MBD is fatal without the appropriate treatment. The disease takes months or years to produce clinical signs and so often requires months of treatment when it is presented to the veterinarian. Caring for and treating an animal with MBD requires patience and dedication on the part of the owner, working in partnership with the vet. Mild cases of fibrous osteodystrophy can cure completely but more severe cases may be left with permanent changes. The husbandry, especially the diet, must be corrected for treatment to be successful.
Home treatment includes careful handling to reduce the risk of fractures, force-feeding as required, provision of an adequate, balanced diet, correct temperature and UV light. If the animal is not eating readily, it may require hospitalisation for stomach tubing or placement of a pharygostomy tube for a short period. Blood should be taken and analysed for calcium and phosphorous levels as well as assessing dehydration, signs of infection, liver or renal disease. Calcium therapy should be initiated, by injection if the animal is not eating (100mg/Kg 10% calcium gluconate) then oral calcium therapy on the food for 2-3 months or until radiographic signs are resolving. Care should be taken when supplementing MBD patients with mixed supplements containing both calcium and phosphorous. Some patients are already hyperphosphataemic (high blood phosphorous levels) and this can be worsened by the incorrect use of supplements. Vitamin D is involved in the body's absorption of calcium from the gut. It is useful to give the animal two weekly vitamin D injections (1000 IU/Kg) initially.
Recent reports have suggested that calcitonin can speed recovery in iguanas suffering from MBD. 50 IU/Kg is given into the muscle every 7 days for two treatments. This hormone stops calcium being resorbed from bone and it is released naturally in the body when plasma calcium levels are high. If it is used to treat an animal with MBD, the animal must have a normal blood calcium level or this treatment can be fatal. Mader ( Mader 1993) thus recommends treating the animal with oral calcium for 7 days before calcitonin treatment. In the UK, this treatment is still quite expensive.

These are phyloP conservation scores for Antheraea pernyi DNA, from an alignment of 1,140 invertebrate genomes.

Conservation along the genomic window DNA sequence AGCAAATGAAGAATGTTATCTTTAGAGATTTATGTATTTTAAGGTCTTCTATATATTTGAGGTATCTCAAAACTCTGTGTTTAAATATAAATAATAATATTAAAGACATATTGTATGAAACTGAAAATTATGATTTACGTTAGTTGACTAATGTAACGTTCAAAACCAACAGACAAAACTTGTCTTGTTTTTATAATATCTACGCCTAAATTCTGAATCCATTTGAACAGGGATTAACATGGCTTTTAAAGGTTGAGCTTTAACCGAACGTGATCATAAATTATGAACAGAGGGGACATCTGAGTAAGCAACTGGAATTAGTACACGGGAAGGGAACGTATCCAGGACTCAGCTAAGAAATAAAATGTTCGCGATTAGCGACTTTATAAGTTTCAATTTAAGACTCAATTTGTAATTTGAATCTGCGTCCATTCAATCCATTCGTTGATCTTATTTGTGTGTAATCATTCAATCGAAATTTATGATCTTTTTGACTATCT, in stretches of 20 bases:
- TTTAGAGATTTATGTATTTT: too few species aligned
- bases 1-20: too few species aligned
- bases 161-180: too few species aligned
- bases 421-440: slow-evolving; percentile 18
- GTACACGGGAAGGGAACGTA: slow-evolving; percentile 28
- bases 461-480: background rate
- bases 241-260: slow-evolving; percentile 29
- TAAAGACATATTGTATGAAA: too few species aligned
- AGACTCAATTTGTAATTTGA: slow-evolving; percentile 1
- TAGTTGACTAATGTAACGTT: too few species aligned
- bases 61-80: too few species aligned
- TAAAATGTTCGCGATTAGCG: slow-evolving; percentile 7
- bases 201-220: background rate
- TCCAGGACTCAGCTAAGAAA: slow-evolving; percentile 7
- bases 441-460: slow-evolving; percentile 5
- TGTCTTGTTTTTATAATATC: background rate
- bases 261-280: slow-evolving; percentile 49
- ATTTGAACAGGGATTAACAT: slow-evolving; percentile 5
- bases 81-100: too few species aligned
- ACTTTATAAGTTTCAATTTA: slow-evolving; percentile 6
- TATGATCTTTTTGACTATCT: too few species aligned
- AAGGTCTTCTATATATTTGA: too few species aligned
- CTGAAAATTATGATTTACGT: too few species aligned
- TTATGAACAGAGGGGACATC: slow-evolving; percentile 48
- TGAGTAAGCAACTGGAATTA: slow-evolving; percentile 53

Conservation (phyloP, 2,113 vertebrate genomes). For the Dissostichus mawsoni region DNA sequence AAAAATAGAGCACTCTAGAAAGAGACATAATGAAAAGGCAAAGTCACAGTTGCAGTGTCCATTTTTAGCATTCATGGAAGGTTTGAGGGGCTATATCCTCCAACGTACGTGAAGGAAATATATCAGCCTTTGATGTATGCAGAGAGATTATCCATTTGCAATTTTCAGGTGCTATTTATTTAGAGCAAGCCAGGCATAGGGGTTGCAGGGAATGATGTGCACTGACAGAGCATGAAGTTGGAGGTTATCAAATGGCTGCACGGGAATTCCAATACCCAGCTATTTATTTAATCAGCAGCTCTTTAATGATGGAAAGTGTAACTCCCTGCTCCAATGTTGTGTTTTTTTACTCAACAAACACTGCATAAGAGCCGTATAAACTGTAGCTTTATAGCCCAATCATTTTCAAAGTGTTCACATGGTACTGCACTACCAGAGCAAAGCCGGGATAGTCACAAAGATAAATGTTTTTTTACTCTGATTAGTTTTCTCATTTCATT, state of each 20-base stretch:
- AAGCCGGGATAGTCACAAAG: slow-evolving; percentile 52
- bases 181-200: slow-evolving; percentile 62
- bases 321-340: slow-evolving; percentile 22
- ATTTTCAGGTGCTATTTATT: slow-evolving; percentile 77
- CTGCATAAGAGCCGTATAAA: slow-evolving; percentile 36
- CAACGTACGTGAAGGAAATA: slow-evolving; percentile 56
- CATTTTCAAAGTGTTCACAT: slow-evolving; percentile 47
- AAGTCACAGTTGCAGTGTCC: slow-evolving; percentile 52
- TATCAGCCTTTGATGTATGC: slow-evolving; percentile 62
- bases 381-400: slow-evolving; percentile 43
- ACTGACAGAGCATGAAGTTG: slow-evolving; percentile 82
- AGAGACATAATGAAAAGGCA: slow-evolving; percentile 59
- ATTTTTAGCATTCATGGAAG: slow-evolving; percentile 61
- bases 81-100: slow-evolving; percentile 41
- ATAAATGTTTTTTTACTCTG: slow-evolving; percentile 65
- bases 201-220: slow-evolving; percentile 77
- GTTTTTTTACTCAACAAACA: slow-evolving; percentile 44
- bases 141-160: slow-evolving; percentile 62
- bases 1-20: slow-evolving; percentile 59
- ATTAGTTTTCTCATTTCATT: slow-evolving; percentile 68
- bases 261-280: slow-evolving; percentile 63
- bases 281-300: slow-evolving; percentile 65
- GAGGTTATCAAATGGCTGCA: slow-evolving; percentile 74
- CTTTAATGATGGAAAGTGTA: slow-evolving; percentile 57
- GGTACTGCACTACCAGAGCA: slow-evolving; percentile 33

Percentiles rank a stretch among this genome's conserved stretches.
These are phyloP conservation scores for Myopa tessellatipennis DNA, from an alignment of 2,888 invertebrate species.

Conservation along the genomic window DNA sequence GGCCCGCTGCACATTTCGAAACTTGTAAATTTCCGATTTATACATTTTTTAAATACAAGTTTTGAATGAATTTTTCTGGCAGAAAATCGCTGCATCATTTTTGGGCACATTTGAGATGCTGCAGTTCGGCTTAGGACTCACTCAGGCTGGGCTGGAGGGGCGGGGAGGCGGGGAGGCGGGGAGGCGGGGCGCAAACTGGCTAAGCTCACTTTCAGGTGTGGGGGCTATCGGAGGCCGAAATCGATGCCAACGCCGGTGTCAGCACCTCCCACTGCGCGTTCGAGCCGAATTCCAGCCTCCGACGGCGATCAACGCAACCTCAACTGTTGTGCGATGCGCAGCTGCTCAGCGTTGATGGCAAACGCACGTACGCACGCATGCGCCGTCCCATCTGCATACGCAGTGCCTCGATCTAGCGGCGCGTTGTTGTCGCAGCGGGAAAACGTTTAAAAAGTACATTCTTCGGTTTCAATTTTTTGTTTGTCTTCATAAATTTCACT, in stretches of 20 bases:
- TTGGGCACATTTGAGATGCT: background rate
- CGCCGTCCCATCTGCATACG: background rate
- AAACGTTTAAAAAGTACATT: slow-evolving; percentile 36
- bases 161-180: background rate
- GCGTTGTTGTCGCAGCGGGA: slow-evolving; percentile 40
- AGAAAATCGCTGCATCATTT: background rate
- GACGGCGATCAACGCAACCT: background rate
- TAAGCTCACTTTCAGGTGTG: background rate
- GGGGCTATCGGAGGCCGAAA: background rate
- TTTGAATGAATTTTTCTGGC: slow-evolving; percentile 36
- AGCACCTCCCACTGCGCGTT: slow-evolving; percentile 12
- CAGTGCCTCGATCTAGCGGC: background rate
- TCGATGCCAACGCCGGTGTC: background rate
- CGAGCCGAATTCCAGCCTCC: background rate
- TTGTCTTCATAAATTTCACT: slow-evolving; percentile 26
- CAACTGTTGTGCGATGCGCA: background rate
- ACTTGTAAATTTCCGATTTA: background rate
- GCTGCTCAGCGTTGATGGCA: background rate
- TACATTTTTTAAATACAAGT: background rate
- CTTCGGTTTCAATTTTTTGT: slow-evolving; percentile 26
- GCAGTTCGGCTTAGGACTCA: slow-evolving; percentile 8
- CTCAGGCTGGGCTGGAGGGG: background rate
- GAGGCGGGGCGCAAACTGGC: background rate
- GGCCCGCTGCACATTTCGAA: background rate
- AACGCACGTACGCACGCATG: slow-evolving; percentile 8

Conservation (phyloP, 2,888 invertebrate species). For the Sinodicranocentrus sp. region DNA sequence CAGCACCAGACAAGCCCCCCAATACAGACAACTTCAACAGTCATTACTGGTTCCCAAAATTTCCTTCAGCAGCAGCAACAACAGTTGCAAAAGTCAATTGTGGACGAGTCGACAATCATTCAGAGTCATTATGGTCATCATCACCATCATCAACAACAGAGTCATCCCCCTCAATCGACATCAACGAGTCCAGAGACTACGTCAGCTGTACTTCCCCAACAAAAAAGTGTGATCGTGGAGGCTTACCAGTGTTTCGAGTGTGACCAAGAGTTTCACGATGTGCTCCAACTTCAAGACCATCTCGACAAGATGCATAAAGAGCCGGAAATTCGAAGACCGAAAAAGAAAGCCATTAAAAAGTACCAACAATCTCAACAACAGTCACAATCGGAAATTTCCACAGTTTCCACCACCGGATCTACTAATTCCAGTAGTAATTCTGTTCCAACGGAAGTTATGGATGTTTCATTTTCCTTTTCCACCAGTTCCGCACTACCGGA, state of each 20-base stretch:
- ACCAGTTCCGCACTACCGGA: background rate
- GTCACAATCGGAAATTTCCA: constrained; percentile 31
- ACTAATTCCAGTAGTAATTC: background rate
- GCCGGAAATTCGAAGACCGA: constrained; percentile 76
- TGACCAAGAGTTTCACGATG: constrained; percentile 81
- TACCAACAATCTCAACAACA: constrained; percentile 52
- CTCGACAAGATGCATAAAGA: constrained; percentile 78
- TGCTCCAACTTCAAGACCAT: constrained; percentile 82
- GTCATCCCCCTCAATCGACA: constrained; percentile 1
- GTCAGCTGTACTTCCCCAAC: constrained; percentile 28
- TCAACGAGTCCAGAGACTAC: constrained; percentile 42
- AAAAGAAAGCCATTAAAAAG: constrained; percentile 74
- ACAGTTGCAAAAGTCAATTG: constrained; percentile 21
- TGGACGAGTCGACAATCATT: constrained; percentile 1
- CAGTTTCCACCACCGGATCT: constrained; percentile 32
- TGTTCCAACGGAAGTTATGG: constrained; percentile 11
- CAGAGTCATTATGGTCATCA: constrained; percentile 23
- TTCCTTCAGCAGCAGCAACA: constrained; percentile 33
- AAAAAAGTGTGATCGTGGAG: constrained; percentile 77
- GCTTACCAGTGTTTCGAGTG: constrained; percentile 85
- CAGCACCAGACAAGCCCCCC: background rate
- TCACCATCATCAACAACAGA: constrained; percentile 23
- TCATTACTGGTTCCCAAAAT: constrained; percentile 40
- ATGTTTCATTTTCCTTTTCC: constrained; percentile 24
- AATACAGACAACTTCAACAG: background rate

Generally though, when a shell fracture occurs it should be treated as an emergency. The fractured pieces of shell may have caused damage to the underlying organs causing shock, haemorrhage, pulmonary contusions or spinal cord damage. The animal requires supportive therapy which may include intravenous fluids and placement of a pharygostomy tube to facilitate feeding the collapsed animal. Radiographs will reveal the extent of the fracture.
As chelonia lack a diaphragm, air is moved in and out of the lungs by contraction of smooth muscle within the lungs and the movements of the limbs. This means that even when the body cavity is opened during surgery or from a shell fracture, respiration can continue as it does not depend upon maintaining a vacuum within the cavity. Thus the chelonian does not suffer from a `collapsed lung' as mammals do. However, animals so severely damaged present a poor anaesthetic risk and so require stabilisation and supportive therapy before surgery. Whole body radiographs including a dorsoventral view and horizontal beam projections of the cranio-caudal and lateral views are most useful in revealing damage to the shell and skeleton.
Fractures of the dorsal midline carry a poor prognosis as the vertebrae are fused to the shell in this area. Fractures here may result in damage to the spinal cord leading to irreversible hindlimb paralysis.
Most Common Condition
|retained scutes||Dysecdysis||remove old scutes
|pitting of shell||Superficial Shell Ulceration||debride necrotic areas
|large areas of dead shell
foul smelling lesions
|Deep Shell Ulceration||debride necrotic areas under sedation
clean and apply topical treatment
give appropriate systemic therapy
shell "too small"
|Metabolic Bone Disease||correct diet and husbandry
shell plate loosening
|Renal Failure||no treatment - euthanasia|
Many of the common shell diseases are unfortunately caused by poor husbandry and a lack of appropriate knowledge. The treatment plan must include corrections and optimisation of the diet and husbandry as well as pure `veterinary' treatment. As with most reptile diseases, the vet and owner must work closely together to detect, treat and cure diseases of the captive chelonian.
Mader DR. Use of calcitonin in green iguana (Iguana iguana) with metabolic bone disease. Bull Assoc Reptil Amphib Vet 3(1):5, 1993
Mader DR. 1996. Reptile medicine and Surgery. WB Saunders Company.
Quesenberry KE, Hillyer EV. 1993. The Veterinary Clinics of North America, Small Animal Practice. Exotic Pet Medicine 1. WB Saunders Company.